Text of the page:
How ‘good’ is your ‘good’ cholesterol?

Many factors can cause high cholesterol, yet people can easily change some of those causes.

Risk factors you can change include not eating too much food high in saturated fats, like red meat, butter, cream, and other dairy products, and avoiding foods with refined sugars, such as sweets, baked goods, white bread, and fizzy drinks. Cutting down on alcohol, stopping smoking, and getting more exercise can also help, says the New Zealand Heart Foundation.

Some risk factors are passed down through families, and may require medication, as well as lifestyle changes. Talk to your doctor about checking your cholesterol.

Here are some ways to manage your cholesterol:

Eat heart-healthy food
Cut back on foods high in saturated fats, such as pies, cakes, and chips. Instead, eat a wide variety of heart-healthy foods including whole grains, nuts and seeds, fruits and vegetables, and oily fish.

Drink less alcohol
Drinking too much alcohol, particularly heavy drinking (binge drinking), can increase your bad LDL cholesterol and triglycerides. So drinking less can help to lower your cholesterol. If you don’t currently drink any alcohol, don’t start drinking. If you do drink alcohol – it’s better to drink less, advises the heart foundation.

Quit smoking
Smoking makes your LDL cholesterol (bad cholesterol) stickier and reduces the amount of HDL cholesterol (good cholesterol) in your blood. It also damages the artery walls. This increases the build-up of plaque in your arteries and can cause a risk of heart attack and stroke. Quitting smoking is a great way to lower cholesterol levels and reduce your risk of heart disease.

Move more
Sitting less and being more active are great ways to reduce high cholesterol. This doesn’t mean you have to join a gym or take up running – it just means you need to move your body more throughout the day. Ideally, you should do 30 minutes of activity a day. Try using the stairs, not the lift, parking 10 minutes away from work or getting off the bus a stop early, walking the dog twice around the park instead of once, taking a walk outside during a break at work, or even half an hour of gardening or cleaning.

Natural remedies
Talk to your health professional before using supplements, vitamins, natural remedies or complementary therapies, as they may interfere with any medication you’re taking, which can be dangerous. They can also make your medication less effective, says the heart foundation.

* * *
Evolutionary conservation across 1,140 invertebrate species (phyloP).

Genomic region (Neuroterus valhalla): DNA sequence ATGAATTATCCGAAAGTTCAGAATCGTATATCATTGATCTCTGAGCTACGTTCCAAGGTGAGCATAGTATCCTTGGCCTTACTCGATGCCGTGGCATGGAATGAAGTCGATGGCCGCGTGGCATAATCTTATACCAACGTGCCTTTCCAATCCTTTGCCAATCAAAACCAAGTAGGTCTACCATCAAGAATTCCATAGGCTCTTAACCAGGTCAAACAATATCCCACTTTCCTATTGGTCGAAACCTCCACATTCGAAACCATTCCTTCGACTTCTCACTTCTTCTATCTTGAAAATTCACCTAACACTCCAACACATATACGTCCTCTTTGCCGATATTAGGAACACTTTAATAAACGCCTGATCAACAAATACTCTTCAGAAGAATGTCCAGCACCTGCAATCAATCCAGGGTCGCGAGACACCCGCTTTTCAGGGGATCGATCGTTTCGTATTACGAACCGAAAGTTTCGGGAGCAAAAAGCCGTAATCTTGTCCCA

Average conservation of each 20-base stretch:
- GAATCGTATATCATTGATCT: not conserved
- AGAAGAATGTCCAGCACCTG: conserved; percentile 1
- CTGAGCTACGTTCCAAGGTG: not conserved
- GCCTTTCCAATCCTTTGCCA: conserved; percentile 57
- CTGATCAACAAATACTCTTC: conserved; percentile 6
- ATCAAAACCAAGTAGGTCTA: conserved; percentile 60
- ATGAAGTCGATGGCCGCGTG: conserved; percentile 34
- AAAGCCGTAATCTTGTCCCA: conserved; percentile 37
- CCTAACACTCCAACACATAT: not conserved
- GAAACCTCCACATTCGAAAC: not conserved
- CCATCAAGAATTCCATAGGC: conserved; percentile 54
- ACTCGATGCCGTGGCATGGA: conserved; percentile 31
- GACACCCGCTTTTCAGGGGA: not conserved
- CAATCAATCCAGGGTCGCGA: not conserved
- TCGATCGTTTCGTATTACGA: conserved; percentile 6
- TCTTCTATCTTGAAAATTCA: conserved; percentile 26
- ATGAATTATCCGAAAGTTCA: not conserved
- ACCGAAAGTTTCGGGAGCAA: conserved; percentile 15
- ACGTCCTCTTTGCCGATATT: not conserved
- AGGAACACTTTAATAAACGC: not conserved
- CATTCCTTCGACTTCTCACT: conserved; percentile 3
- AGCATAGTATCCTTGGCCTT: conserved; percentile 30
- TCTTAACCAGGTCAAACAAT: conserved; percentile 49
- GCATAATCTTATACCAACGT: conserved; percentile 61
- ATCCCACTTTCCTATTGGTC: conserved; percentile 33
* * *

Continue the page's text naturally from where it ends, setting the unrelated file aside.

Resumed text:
If you’ve been prescribed cholesterol-lowering medication, make sure you take it as directed by your doctor. This is one of the most effective ways to lower cholesterol levels. Having more of the good cholesterol (HDL) usually means less risk of high blood pressure. Recent research suggests it’s not just about how much HDL you have; it’s also about how well it works. While the traditional focus has been on increasing HDL levels, emerging research suggests that the functionality of HDL, and its ability to perform its protective roles, is equally crucial in reducing the risk of hypertension and associated cardiovascular complications.

HDL is like a clean-up crew in your body, hauling away extra cholesterol from your arteries and sending it to your liver to be disposed of. Sometimes, factors such as stress and inflammation can damage HDL, making it less effective at its job. Understanding and addressing HDL functionality potentially unlocks new avenues for preventing and managing hypertension, which is a major risk factor for heart disease, stroke, and other serious health conditions.

HDL (high-density lipoprotein) cholesterol, sometimes called “good” cholesterol, absorbs cholesterol in the blood and carries it back to the liver. The liver then flushes it from the body. High levels of HDL cholesterol can lower your risk for heart disease and stroke.

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